6. Your hair is naturally prone to dryness

If overall your hair is prone to dryness on a consistent basis despite conditioning, moisturizing and sealing regular (which happens frequently to women with high porosity strands) trimming can be a necessary and beneficial part of your regimen.

A Final Note: When Trimming is Not Necessary

If you have

No breakage
Few split ends
Little to no heat
Seal ends often
Very little feathering

Now I am in no way suggesting trimming as a bad solution or a non-option if you want to maintain length. If your ends need to be trimmed I am in 100% agreement that holding on to damaged ends to hang on to length is ludicrous. But if your ends are healthy and you experience very few split ends trimming your ends is not necessary, especially if gaining length is your goal. Observe your ends carefully and as you become more experienced with your hair you will understand what your hair is trying to tell you and all you have to do is listen and act accordingly.

Ladies, how do you determine when you need a trim?

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  • Yas

    Fortunately, I have not needed to trim a lot (I dust my ends about 3x a year). My biggest problem however, is single stand knots because my hair is extremely coily. Even with stretching, I still get a few daily knots which I either have to very carefully detangle with my fingers or trim off. This increases the daily manipulation of my hair, which of course, may cause more knots and breakage. I would love to see an article about how to effectively prevent knots. I’m not a braider and I cannot twist my hair every night. I usually bantu my hair to keep it stretched. I rarely use blow dryers. I wear a satin scarf and sleep on a satin pillowcase. I baggie my hair a few times a week, detangle and mudwash weekly, and deep condition at least every two weeks. I moisturize daily and seal my ends at least once a week. I don’t wear my hair loose too often (maybe 2-3 a week tops); and I hardly ever do a wash and go anymore (due to the coiling). When I’m not in extensions, I wear updos and wigs and falls to keep my ends protected most of the time. Not sure why I get these fairy knots still. They’re not in great number, but I don’t want to trim 6-10 knots a day.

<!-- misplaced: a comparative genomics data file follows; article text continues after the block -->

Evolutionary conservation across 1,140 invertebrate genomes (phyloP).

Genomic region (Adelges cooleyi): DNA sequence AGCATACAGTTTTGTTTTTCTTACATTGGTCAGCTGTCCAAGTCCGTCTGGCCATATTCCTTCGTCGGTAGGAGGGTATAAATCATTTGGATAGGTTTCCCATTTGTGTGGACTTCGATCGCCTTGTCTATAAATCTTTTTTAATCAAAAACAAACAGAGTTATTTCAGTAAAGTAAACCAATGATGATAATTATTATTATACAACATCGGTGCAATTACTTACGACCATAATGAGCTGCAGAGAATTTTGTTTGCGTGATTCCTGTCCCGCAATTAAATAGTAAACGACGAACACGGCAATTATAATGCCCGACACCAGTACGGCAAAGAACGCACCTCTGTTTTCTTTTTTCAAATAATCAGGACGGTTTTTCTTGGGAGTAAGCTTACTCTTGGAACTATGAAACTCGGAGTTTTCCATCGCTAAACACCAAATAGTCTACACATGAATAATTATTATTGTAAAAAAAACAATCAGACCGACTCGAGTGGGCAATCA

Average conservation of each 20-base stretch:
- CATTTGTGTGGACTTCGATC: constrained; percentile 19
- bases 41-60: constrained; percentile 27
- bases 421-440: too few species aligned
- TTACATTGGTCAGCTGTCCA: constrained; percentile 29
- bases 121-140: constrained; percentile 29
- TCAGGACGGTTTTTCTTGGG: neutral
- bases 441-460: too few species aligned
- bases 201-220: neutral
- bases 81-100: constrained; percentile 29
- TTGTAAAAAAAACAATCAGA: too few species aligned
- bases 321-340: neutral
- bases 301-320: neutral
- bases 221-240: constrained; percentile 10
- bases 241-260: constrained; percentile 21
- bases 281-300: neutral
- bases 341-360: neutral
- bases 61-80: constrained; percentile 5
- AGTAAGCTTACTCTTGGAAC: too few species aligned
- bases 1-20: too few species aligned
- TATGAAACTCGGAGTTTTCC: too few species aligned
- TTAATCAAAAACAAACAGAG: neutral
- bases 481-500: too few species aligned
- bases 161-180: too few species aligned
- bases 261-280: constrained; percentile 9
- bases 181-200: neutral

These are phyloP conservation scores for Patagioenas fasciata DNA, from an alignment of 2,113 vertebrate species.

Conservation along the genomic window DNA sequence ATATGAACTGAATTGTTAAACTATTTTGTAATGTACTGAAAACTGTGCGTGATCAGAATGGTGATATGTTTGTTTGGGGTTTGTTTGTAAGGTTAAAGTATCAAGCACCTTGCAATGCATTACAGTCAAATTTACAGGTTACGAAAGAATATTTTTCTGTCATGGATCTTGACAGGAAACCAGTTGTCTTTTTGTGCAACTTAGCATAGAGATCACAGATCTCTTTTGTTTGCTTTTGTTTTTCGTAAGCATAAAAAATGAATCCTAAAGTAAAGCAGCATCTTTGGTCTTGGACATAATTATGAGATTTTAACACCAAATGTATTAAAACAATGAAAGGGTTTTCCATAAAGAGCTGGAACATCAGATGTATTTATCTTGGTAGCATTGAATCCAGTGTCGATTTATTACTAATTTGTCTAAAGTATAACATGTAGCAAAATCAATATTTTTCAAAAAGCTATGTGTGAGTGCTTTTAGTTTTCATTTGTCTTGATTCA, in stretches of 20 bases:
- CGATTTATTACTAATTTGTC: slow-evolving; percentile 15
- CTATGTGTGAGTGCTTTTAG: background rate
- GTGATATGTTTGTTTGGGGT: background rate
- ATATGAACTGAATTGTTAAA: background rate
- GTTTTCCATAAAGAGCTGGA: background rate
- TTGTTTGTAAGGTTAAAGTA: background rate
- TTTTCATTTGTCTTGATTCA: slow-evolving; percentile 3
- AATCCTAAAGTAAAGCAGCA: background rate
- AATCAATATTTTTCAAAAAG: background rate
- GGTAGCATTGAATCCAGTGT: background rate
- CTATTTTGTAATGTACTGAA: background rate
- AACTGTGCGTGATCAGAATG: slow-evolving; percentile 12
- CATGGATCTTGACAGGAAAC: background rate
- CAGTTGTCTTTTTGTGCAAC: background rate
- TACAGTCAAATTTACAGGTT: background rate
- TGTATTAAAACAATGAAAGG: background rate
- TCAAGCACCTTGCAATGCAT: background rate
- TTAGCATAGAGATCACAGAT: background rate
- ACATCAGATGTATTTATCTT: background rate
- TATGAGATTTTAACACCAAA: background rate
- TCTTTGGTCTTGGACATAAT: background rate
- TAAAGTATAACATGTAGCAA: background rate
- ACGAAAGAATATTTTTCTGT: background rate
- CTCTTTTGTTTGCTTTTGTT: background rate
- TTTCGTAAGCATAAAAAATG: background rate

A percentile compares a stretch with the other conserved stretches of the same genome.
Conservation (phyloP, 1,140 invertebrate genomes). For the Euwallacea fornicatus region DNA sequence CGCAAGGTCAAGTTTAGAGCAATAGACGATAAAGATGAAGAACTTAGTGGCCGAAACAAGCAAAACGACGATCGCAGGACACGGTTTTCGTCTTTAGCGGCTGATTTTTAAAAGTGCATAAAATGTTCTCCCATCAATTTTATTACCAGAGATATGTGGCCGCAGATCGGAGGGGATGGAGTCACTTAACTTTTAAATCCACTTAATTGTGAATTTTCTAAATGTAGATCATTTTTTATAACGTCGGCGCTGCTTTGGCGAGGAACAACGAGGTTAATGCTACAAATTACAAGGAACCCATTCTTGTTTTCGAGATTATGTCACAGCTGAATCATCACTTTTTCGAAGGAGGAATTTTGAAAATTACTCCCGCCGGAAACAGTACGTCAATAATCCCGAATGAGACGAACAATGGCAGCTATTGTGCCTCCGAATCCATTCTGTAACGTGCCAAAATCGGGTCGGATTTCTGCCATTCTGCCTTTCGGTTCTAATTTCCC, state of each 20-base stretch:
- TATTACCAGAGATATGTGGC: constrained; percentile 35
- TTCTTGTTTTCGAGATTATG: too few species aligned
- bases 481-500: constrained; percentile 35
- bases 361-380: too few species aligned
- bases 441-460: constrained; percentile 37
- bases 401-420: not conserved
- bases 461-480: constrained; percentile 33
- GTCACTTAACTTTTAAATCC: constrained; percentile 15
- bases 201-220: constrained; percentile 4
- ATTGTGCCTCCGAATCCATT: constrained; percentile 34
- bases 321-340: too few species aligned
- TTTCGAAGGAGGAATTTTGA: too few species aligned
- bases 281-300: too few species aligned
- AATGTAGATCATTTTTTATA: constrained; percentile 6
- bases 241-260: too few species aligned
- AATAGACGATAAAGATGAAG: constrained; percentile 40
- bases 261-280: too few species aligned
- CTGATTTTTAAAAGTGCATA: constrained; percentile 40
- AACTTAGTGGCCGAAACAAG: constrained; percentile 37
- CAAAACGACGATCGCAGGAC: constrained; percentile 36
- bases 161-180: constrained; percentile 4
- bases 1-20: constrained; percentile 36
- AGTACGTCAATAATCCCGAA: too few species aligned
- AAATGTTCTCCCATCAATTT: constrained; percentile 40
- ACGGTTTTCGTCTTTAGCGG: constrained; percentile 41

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  • Shawna

    I am so glad I found this article! I was wondering why the ends of my hair was snapping off when I comb it while wet. I figured I need a trim, and now, I will seal more often!! I’ve been transitioning for almost two years, I think it’s time to cut the little permed ends I have and really call myself “all natural”. Thanks for the valuable information, I am excited to take my goddess braids out and try something new!

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  • BelleofLondon

    Good article. I know I need a good trim because I experience a lot of breakage when I take down my cornrows and finger detangle my hair, even though I moisturise and seal my ends. However I’ve only been taking care of my hair for four months and I have seen improvements but need to deal with all the bad ends. I think I need a mini chop. I’m ready now to sacrifice length for a head of healthy hair. I’m looking forward to the trim/mini chop when I take my cornrows out.